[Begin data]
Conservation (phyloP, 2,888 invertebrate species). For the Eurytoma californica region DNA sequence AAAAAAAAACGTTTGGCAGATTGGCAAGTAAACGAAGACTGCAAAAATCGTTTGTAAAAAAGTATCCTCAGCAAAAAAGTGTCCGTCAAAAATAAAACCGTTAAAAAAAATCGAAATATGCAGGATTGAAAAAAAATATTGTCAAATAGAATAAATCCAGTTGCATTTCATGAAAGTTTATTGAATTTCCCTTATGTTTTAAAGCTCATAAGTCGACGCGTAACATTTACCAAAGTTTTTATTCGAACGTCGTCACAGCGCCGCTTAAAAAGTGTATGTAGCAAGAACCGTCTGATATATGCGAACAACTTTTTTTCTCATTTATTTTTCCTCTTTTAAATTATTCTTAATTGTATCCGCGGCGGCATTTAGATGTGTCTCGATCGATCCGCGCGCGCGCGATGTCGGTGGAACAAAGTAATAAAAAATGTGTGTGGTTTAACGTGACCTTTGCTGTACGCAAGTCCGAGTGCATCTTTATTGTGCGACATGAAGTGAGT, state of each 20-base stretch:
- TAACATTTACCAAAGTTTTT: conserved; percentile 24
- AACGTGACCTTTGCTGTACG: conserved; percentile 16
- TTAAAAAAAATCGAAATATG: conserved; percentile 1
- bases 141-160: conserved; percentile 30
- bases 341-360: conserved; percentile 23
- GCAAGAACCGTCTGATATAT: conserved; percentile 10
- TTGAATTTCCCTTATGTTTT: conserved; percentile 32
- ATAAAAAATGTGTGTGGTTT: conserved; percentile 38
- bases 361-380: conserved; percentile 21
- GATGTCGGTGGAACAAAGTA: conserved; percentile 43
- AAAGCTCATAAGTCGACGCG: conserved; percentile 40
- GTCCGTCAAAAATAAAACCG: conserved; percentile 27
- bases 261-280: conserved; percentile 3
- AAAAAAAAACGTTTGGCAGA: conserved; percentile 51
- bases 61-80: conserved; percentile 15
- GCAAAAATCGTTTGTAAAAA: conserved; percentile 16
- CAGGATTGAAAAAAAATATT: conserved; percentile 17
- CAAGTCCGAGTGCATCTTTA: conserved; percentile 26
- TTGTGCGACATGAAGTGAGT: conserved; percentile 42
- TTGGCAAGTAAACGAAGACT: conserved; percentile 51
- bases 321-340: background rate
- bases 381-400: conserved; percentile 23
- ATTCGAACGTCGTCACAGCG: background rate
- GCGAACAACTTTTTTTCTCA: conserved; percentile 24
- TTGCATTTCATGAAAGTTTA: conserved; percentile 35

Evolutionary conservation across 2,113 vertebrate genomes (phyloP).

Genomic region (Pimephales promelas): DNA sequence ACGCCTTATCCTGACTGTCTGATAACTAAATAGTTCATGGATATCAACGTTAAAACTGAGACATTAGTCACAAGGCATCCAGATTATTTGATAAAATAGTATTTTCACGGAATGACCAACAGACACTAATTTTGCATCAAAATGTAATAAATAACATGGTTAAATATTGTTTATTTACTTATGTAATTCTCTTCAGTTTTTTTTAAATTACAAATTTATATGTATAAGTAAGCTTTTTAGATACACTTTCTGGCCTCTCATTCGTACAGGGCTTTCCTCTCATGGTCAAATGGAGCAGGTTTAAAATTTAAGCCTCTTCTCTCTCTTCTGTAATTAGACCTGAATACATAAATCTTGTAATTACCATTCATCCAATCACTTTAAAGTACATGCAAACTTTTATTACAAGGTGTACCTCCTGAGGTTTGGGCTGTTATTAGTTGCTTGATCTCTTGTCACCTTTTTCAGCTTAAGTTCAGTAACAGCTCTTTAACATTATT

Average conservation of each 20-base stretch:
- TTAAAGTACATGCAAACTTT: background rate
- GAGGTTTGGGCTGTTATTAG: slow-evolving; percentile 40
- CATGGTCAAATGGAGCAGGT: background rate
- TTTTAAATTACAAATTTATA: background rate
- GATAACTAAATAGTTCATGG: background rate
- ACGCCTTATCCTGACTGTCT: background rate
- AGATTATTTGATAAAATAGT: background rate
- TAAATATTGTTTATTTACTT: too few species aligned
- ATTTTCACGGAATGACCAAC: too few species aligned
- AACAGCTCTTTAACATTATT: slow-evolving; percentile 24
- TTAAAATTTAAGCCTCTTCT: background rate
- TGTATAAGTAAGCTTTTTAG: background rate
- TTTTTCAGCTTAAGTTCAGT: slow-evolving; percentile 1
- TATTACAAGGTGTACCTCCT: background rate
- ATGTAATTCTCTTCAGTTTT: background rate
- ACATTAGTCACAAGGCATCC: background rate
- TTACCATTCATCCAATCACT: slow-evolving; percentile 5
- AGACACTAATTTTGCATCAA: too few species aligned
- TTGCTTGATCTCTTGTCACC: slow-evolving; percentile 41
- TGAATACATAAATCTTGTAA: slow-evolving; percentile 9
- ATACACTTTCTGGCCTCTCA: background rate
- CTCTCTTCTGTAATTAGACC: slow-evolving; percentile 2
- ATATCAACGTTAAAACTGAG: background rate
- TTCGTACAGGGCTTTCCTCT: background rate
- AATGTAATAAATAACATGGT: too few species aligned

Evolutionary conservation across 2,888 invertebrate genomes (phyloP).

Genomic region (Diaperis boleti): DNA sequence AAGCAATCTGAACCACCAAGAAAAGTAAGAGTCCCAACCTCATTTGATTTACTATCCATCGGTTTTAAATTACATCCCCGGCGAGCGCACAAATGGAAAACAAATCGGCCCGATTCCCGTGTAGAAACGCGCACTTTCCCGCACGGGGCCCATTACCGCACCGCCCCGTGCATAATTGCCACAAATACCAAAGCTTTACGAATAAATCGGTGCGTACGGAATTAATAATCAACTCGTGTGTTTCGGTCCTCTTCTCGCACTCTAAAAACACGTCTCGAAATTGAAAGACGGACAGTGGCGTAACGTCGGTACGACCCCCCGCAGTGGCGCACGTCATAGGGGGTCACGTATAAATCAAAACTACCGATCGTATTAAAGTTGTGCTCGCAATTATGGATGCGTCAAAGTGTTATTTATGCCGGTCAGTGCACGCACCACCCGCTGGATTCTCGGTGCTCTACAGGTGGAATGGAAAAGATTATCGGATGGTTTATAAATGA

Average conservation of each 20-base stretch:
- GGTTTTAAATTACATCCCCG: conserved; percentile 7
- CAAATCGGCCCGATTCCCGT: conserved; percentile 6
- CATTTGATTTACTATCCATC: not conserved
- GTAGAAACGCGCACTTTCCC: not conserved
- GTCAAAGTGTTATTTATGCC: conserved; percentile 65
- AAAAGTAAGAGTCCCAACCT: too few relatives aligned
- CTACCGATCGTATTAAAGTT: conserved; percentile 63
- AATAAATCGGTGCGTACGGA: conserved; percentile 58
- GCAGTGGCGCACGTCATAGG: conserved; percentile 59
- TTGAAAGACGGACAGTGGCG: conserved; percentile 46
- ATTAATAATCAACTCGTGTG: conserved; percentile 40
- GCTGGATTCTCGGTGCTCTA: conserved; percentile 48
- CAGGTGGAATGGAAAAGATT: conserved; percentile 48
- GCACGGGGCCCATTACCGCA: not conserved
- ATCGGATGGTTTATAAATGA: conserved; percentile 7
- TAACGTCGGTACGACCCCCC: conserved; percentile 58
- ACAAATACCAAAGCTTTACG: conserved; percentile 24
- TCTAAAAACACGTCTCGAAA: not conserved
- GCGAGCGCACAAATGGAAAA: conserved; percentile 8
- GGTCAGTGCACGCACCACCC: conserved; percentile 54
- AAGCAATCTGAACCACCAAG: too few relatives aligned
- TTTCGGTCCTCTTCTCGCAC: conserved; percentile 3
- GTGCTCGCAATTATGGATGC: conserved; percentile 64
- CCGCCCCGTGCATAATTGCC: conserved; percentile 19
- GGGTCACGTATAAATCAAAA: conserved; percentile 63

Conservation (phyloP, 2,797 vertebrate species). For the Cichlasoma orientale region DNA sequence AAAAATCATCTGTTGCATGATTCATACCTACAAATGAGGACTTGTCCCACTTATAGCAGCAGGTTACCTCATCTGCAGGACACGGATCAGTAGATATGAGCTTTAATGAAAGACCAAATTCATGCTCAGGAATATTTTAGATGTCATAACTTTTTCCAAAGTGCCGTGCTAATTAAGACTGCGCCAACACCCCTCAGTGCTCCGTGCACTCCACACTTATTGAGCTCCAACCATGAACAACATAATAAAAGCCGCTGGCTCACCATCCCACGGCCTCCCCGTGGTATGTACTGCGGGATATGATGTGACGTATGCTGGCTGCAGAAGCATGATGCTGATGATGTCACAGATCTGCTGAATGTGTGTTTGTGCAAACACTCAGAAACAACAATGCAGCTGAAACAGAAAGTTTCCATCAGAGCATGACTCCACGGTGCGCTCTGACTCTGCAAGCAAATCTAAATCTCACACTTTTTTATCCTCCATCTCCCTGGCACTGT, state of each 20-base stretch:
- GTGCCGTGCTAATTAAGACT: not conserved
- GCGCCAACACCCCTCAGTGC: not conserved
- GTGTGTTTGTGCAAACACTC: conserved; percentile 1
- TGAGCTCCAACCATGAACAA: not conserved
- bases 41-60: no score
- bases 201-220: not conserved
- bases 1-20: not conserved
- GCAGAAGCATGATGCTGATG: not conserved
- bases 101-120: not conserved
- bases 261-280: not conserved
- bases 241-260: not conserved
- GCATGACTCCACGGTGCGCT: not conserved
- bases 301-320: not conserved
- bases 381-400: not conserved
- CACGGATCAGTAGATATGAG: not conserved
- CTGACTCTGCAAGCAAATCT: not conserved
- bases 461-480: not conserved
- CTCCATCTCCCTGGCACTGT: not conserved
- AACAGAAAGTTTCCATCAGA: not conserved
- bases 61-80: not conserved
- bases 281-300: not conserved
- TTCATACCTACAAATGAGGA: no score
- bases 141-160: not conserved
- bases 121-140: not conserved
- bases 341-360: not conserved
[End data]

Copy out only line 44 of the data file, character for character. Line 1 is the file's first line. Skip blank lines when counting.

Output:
- ATGTAATTCTCTTCAGTTTT: background rate